99 of 103 people found the following review helpful
History and languages,
This review is from: Empires of the Word: A Language History of the World (Hardcover)
This book tells the history of the world through the rise and decline of languages. Nicholas Ostler has confined himself to languages that have been written down and which have spread geographically. They include Sumerian, Akkadian, Egyptian, Chinese, Sanskrit, Greek, Latin, and the main European languages.
Of the approximately 7,000 language communities in the world today, more than half have fewer than 5,000 speakers, and 1,000 fewer than a dozen: many will be extinct within a generation. At the top of the 20 global languages is Mandarin Chinese, which has 1.052 billion speakers, more than twice as many as the next highest, English, with 508 million. Third is Hindi with 487 million and fourth Spanish, with 417 million. How have these linguistic communities been created? Why have some flourished while others languished?
From the author's picture, it is clear that there is no single model. The most important factors in the spread of languages have generally been conquest, migration, economic might and religion. But to succeed, what a language needs above all is prestige, or the ability to attract speakers.
Besides looking back to the origins of the written word, Ostler speculates about the future. In 50 years, he argues, Chinese will probably still be the most widely spoken language, while English, at least as a native language, might have stagnated.
Ostler's writing is easily readible and he keeps things going with plenty of anecdotes and interesting facts. So I daresay that this is a book that can be savoured by the professional historian and educated layperson alike. Besides, the book is not a difficult read (content: 5 starts; pleasure: 4 to 5).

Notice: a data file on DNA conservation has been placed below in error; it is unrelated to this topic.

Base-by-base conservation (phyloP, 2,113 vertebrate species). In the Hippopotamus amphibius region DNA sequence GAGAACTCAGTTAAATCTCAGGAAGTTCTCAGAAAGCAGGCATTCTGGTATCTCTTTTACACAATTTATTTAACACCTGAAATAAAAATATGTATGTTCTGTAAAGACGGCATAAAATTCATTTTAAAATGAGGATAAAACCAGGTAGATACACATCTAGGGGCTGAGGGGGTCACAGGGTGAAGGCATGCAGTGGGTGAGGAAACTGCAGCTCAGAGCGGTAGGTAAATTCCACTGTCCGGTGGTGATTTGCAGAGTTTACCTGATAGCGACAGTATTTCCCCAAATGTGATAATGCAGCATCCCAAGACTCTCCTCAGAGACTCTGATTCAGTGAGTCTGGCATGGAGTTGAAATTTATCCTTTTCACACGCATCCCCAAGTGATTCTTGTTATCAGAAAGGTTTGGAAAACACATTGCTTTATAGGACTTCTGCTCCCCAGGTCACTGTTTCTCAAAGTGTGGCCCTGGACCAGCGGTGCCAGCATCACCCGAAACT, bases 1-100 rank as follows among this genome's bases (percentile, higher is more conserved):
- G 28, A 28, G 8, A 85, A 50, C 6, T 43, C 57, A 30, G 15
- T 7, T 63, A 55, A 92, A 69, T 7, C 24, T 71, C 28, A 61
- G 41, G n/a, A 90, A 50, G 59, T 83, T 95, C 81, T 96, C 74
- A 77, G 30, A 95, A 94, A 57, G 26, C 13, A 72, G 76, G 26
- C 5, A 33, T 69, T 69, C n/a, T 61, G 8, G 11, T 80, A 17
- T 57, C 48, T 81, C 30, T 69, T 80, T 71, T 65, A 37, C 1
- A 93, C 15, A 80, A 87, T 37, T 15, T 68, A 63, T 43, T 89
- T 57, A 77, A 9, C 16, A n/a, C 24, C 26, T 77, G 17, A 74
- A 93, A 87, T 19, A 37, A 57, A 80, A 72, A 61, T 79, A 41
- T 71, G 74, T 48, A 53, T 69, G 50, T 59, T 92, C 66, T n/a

Additionally, as a complement to "Empires of the Word", I would also suggest reading the following works, whose scope is as amazingly global as Ostler's: 1. Agrarian cultures: "Pre-industrial societies" by Patricia Crone; 2. Economy: "The world economy. A millennial perspective" (2001) plus "The world economy: Historical Statistics" (2003) by Angus Maddison (a combined edition of these two volumes is to appear on December 2007); 3. Government: "The History of Government" by S.E. Finer; 4 Ideas: "Ideas, a History from Fire to Freud", by Peter Watson; 5. Religion: "The Phenomenon of Religion: A Thematic Approach" by Moojan Momen; and 6. War: "War in Human Civilization" by Azar Gat.
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Initial post: Jun 26, 2013 10:18:19 AM PDT
Last edited by the author on Jun 26, 2013 10:19:01 AM PDT
M. V. Oswaldo says:
Dear Sir: Your recommendatiosn are very interesting. Do you have a recommendation on the development of money, with a global perspective? Thanks.
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